Department of Agriculture to stop making lab inspection results and violations publicly available, citing privacy concerns
The US Department of Agriculture (USDA) agency charged with ensuring the humane treatment of large research animals, such as primates and goats, has quietly scrubbed all inspection reports and enforcement records from its website. The move has drawn criticism from animal welfare and transparency activists who say the public has the right to know how their tax dollars are being used.
The USDA’s Animal and Plant Health Inspection Service (APHIS), which also oversees animals in circuses, zoos and those sold commercially as pets, says that making the data publicly available posed a threat to individuals’ privacy.
USDA spokesperson Tanya Espinosa would not specify what personal information the agency wanted to protect, but said that it would be impossible to redact it from all the tens of thousands of inspection reports, complaints and enforcement action documents that used to be public.
The decision is a result of the USDA’s “commitment to being transparent, remaining responsive to our stakeholders’ informational needs, and maintaining the privacy rights of individuals”, according to a statement on the agency’s website. The records will still be available in redacted form through freedom-of-information requests. ”If the same records are frequently requested via the Freedom of Information Act process, APHIS may post the appropriately redacted versions to its website,” the statement concludes.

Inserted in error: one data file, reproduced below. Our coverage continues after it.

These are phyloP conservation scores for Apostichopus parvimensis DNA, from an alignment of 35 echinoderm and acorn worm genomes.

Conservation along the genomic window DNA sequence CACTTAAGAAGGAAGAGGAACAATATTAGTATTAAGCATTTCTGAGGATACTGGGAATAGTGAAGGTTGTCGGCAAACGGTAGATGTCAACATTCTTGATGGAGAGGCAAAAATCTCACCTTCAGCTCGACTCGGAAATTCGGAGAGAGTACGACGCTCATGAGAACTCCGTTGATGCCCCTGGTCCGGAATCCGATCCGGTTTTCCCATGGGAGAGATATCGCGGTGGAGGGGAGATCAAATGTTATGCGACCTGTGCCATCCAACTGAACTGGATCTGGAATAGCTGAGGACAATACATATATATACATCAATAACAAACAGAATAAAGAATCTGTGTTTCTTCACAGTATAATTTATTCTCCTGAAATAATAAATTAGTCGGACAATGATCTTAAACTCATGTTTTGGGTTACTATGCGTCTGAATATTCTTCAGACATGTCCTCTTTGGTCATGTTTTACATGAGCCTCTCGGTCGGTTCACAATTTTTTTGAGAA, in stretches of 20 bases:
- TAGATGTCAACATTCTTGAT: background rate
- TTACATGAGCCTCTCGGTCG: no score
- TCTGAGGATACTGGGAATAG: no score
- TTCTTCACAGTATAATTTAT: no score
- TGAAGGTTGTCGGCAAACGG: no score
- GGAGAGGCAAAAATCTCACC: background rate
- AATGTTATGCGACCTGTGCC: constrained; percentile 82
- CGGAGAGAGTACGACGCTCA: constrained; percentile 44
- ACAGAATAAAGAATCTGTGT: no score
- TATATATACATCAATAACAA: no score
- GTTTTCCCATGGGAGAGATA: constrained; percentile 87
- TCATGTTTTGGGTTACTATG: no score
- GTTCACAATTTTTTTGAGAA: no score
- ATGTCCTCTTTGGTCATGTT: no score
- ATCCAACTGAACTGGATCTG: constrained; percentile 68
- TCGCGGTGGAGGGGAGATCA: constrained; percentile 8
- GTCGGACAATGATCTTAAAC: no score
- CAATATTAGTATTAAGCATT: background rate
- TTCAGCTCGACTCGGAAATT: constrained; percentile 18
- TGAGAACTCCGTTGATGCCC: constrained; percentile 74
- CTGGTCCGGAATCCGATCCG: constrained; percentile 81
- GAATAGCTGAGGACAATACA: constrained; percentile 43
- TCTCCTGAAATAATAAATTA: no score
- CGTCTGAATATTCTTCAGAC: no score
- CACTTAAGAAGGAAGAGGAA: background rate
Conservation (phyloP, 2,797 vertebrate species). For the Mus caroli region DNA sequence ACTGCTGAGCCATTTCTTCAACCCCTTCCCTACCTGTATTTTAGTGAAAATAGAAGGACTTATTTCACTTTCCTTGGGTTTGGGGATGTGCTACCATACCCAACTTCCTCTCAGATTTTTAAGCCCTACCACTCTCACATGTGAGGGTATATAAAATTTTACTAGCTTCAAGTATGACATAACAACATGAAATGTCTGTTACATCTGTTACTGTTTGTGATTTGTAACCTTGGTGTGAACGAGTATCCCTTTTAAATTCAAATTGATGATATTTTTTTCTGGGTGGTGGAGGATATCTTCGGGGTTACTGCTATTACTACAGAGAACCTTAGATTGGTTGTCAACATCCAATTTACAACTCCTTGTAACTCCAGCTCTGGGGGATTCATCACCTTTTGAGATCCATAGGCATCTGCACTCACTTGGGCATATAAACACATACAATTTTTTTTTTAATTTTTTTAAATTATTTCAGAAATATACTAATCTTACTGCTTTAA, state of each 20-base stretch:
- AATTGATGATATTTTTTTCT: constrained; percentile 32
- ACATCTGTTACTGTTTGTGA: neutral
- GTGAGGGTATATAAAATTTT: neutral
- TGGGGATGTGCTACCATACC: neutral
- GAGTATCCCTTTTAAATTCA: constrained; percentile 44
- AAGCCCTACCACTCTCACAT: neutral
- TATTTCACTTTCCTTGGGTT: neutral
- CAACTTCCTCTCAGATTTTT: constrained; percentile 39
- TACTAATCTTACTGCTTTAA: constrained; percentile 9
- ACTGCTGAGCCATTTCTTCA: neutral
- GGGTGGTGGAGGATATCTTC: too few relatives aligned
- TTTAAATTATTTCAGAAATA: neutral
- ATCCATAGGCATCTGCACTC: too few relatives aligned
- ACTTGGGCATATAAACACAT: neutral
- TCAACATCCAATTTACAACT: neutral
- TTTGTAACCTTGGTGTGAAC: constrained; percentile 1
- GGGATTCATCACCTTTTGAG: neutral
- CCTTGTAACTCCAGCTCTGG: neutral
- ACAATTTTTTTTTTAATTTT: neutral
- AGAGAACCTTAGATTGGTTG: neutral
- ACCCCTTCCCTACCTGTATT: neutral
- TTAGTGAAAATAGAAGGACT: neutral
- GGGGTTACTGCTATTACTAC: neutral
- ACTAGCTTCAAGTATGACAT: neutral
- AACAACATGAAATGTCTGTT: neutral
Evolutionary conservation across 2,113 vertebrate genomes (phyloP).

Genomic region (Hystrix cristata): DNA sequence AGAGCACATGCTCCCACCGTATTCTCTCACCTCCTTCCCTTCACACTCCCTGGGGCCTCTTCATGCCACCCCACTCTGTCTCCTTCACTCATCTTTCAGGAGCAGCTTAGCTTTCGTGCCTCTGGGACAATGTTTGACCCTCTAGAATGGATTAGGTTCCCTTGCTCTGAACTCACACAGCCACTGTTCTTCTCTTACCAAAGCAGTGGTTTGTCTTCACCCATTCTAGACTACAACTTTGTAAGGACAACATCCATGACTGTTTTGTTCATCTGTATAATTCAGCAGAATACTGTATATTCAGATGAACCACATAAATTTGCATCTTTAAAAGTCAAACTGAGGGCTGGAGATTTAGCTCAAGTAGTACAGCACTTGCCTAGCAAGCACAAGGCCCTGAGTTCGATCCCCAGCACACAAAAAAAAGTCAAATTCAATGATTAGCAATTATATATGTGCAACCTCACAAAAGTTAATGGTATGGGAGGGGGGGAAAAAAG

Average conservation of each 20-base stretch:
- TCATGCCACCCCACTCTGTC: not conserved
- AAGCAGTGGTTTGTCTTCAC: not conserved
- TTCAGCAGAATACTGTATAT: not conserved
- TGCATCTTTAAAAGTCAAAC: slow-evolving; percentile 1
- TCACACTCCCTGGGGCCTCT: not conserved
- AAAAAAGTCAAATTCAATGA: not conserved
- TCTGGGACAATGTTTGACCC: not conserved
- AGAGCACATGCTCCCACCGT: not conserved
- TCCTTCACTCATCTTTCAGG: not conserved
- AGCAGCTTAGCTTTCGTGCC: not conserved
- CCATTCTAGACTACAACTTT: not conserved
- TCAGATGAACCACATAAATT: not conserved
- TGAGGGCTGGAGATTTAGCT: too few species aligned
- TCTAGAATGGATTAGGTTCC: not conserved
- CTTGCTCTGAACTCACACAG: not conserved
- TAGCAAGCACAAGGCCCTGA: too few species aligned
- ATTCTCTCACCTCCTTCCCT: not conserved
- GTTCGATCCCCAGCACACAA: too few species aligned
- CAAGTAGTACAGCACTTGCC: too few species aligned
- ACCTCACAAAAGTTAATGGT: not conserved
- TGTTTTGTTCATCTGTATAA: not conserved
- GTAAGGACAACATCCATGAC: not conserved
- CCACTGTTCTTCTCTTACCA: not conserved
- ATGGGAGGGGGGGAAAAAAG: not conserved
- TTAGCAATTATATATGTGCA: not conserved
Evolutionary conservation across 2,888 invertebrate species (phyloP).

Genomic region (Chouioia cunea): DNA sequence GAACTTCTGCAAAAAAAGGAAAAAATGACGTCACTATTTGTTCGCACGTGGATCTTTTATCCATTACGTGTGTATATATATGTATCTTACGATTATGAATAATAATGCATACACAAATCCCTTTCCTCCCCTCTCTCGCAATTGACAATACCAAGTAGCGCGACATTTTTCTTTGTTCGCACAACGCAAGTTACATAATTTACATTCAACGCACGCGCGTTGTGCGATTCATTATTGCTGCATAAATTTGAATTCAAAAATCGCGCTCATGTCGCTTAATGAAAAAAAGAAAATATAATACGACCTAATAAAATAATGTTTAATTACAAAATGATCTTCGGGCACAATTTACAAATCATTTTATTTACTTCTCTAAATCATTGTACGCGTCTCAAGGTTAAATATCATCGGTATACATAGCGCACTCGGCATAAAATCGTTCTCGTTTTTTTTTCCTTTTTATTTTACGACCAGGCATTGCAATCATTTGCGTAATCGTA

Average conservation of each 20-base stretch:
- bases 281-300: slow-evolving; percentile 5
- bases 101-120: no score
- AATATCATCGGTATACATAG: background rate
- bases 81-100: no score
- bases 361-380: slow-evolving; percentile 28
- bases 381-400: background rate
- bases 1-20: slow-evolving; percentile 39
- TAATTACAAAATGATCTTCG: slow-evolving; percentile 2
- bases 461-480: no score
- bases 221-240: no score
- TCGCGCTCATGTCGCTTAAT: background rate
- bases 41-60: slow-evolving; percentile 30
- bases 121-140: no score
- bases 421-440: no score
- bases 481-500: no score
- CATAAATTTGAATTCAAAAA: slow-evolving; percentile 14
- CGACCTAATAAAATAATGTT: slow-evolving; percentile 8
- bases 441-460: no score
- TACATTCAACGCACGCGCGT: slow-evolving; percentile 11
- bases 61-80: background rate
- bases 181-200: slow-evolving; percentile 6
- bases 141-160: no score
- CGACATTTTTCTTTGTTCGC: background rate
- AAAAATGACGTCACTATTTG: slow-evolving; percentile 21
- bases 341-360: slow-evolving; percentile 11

But some critics met the privacy argument with scepticism. The USDA routinely redacted the names of individuals from the public reports anyway, saysJustin Goodman, director of the non-profit White Coat Waste Project in Washington DC, which opposes animal research. “Claiming ‘privacy’ is a smokescreen to unjustifiably evade critical transparency about government operations.”